Collaboration for a simpler production of gene therapies launched

A collaboration between universities and companies aims at providing better production methods for the development of gene therapies. The initiative is led by Johan Rockberg, Professor at KTH.

AAV viruses (adeno-associated viruses) are small viruses that can infect humans without causing disease. Due to this property, the virus arouses great interest in its use as vectors in gene therapies.

KTH now announces that the GeneNova initiative has been launched. The aim is to develop techniques and solutions to facilitate and speed up the production of new drugs based on gene therapy using AAV-based cell therapy. Today, only a small proportion of patients in need of help receive it with AAV-based cell therapy, GeneNova states on its website.

Genenova is led by Johan Rockberg, Director and Professor of protein technology at KTH.

GeneNova is gathering extensive expertise to tackle the challenges in a new way by using expertise ranging from automation and mechanics via artificial intelligence and mathematics to cell and protein engineering, neurology and virology,” he states in a press release.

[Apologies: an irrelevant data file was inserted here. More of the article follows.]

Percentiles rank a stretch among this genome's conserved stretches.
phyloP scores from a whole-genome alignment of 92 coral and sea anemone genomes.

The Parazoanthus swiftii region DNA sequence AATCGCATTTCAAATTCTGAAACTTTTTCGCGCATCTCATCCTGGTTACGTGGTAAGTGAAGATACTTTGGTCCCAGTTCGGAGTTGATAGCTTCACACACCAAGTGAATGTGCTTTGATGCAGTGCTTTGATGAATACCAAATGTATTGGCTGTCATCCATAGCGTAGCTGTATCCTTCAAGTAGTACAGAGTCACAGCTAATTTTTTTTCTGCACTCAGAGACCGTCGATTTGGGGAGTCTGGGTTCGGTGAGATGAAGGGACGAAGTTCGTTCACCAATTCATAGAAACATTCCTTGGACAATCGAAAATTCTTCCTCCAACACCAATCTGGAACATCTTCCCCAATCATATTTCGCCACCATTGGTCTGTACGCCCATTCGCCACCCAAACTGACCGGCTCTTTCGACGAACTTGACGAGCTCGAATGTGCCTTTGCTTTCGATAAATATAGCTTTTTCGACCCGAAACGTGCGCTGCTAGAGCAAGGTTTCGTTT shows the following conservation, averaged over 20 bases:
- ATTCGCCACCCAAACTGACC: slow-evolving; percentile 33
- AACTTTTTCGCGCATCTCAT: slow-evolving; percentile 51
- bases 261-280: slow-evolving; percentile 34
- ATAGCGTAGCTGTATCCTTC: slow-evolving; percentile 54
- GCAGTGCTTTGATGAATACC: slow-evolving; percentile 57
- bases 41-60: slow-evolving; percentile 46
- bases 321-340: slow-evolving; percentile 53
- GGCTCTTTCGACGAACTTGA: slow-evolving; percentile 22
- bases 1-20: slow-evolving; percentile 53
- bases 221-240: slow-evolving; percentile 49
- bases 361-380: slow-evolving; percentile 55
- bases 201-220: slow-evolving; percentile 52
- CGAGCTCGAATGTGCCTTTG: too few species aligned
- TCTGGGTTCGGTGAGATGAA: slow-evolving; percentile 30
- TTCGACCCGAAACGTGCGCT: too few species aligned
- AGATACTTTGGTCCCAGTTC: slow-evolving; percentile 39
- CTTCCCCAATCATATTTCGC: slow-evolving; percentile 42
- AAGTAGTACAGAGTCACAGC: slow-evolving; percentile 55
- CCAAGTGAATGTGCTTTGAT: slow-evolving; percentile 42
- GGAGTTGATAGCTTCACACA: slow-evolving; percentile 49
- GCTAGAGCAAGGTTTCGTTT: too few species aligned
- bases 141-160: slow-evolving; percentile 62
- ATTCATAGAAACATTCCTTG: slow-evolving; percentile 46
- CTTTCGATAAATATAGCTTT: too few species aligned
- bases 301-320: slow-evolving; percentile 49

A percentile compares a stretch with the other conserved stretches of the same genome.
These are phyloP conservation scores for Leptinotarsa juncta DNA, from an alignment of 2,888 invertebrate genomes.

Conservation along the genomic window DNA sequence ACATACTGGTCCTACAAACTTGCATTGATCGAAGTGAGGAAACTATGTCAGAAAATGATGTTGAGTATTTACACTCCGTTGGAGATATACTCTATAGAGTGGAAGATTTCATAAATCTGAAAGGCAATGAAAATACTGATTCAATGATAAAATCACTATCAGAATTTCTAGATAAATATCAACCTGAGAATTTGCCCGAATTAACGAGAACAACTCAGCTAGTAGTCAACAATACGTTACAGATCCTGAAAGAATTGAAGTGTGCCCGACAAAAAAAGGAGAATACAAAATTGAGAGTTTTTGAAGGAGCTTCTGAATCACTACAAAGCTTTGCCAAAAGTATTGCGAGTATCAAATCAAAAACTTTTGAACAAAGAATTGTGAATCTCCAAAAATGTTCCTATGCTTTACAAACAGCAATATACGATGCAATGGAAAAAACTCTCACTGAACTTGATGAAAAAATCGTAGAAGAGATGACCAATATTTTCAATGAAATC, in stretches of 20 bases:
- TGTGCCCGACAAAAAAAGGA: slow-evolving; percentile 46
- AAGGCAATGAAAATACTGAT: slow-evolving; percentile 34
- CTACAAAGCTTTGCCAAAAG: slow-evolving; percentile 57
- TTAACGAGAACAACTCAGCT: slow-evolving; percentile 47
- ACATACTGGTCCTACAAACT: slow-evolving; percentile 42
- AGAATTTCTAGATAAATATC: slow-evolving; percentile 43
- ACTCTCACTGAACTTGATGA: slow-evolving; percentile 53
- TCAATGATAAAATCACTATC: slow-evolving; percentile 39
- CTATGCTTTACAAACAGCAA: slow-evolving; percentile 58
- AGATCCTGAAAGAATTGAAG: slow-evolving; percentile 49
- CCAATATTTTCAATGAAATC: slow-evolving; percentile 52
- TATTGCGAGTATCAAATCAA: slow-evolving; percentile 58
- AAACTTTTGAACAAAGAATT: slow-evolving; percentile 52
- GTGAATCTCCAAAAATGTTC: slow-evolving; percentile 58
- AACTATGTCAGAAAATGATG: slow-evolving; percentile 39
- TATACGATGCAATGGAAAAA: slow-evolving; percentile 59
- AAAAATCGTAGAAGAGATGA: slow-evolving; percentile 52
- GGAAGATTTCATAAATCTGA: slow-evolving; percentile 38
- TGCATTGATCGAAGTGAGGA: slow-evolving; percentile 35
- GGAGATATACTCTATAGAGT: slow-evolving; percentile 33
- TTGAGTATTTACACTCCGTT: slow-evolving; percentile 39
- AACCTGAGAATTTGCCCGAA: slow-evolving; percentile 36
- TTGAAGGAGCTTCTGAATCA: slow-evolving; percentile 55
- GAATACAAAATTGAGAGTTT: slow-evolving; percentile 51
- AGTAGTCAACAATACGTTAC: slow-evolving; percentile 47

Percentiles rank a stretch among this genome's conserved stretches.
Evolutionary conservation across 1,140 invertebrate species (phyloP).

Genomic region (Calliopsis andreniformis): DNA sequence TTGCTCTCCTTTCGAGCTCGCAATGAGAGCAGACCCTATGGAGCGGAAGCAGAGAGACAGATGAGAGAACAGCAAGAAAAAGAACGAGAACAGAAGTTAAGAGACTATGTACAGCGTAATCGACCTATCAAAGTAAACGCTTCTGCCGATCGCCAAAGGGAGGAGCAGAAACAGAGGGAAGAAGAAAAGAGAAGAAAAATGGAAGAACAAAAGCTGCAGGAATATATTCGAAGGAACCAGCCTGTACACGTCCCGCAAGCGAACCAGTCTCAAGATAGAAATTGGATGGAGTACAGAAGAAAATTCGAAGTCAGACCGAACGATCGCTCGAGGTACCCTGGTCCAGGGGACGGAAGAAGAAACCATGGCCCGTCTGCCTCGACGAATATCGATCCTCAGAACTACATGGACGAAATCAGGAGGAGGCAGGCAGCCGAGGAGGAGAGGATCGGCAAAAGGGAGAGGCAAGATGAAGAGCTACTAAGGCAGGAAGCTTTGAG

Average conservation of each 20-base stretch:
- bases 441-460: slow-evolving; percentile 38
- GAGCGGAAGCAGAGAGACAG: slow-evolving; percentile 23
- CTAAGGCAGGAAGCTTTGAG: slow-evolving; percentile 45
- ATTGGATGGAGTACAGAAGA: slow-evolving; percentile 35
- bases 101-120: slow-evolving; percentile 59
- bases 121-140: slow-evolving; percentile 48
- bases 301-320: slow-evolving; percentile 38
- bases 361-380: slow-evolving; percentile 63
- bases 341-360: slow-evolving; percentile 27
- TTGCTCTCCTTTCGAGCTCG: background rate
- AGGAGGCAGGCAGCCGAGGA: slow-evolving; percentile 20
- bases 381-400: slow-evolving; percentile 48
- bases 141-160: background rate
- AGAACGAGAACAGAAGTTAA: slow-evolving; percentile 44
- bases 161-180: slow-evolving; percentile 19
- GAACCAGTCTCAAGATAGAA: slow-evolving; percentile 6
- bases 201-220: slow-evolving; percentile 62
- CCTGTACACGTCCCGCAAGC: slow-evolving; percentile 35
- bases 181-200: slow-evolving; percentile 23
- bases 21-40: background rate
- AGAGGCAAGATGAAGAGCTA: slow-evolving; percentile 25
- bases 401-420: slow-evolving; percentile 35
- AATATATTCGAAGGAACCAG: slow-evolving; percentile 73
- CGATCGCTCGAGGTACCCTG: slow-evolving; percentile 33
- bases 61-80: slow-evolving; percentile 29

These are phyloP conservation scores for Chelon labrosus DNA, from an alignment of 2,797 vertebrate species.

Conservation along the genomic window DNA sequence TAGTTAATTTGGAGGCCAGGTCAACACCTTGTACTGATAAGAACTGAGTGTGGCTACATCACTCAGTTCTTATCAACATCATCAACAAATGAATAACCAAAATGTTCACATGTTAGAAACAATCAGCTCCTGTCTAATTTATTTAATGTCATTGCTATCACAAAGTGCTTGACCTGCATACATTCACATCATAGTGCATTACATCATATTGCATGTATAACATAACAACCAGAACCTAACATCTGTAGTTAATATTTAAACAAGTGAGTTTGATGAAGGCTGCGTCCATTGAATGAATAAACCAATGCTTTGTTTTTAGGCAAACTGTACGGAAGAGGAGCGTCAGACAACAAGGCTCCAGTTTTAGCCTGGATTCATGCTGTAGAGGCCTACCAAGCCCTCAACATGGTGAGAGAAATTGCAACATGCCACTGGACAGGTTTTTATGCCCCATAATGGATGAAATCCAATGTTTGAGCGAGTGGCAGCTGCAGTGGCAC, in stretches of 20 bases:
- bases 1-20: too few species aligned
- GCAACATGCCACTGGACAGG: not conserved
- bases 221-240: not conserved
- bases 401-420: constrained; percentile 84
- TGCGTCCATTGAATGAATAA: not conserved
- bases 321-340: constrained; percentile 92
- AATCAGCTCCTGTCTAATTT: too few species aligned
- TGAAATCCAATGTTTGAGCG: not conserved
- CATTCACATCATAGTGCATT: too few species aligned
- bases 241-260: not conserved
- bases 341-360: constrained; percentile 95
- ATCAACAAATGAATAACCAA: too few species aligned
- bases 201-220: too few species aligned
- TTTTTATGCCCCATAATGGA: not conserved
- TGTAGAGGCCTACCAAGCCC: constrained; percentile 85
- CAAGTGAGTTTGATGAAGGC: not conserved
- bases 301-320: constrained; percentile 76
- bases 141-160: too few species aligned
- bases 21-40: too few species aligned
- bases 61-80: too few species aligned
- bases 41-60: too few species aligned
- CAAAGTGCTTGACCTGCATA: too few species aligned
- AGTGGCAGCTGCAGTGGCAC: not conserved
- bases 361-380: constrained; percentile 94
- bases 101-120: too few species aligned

When we look back five years from now, we hope that we will have contributed many new perspectives, techniques and applications for the production of gene therapies to the great benefit of the patients,” he continues.

Vinnova and several players in the industry are participating as financiers. Researchers from Uppsala University and the Karolinska Institute, together with a number of technology and pharmaceutical companies, are taking part in the initiative. The companies and organisations that are partners to KTH in the collaboration are Alfa Laval, AstraZeneca, Biotage, CombiGene, The Karolinska Institute, Uppsala University, Vironova and Ziccum.

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